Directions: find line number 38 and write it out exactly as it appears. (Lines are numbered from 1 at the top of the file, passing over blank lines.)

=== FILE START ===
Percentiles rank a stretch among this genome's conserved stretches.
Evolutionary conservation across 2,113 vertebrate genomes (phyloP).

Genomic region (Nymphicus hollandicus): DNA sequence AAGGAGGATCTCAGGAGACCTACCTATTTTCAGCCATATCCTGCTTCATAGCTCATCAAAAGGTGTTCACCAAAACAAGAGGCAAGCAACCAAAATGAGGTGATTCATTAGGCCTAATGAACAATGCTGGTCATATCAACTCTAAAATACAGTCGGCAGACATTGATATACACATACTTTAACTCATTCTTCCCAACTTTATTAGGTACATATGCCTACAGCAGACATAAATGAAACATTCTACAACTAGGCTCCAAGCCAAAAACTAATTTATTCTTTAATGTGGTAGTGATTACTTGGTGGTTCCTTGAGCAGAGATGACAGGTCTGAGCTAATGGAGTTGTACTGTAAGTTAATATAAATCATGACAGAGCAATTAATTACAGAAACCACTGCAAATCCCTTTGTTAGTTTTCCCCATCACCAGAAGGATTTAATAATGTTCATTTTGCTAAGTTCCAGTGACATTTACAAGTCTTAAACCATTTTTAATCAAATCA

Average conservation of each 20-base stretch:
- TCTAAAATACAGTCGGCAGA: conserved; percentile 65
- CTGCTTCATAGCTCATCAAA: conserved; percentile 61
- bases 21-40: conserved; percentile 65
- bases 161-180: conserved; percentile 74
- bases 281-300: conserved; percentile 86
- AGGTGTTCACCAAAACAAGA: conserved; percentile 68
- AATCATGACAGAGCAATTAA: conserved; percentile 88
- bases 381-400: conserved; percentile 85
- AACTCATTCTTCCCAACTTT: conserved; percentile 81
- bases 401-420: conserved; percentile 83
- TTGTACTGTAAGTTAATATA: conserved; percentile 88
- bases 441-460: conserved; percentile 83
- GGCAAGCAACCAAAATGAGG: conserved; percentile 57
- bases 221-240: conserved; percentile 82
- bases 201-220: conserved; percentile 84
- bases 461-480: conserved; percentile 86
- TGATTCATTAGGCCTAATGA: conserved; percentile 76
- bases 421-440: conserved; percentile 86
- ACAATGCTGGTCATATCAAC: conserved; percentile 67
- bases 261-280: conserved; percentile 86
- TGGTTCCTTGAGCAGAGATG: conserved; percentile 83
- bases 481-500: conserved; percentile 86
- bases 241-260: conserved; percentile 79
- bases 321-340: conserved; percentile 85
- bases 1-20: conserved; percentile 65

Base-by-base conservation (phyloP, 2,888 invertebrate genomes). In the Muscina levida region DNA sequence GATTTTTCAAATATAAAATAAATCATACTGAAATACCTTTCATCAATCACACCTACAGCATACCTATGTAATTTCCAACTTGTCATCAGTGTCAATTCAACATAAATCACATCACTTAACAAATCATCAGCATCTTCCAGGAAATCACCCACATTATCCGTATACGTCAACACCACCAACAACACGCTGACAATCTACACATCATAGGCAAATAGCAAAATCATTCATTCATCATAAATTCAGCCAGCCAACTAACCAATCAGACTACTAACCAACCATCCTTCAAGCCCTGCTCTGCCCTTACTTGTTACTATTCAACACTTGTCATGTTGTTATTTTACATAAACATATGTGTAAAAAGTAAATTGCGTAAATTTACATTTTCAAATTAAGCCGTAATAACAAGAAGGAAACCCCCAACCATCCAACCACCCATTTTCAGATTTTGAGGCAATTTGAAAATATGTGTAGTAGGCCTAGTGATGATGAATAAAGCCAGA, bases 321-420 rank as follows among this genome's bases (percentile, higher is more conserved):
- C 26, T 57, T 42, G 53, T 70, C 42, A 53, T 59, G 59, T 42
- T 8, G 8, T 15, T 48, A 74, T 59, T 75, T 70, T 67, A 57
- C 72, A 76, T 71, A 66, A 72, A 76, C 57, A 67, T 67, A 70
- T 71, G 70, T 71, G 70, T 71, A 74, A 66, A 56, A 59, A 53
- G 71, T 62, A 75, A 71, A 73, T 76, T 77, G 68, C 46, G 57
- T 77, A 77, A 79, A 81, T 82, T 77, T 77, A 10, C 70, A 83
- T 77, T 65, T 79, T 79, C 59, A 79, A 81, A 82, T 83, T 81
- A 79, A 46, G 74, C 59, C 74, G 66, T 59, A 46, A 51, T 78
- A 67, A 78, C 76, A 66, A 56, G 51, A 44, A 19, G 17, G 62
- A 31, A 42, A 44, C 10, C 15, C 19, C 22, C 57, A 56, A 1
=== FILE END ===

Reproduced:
- A 79, A 46, G 74, C 59, C 74, G 66, T 59, A 46, A 51, T 78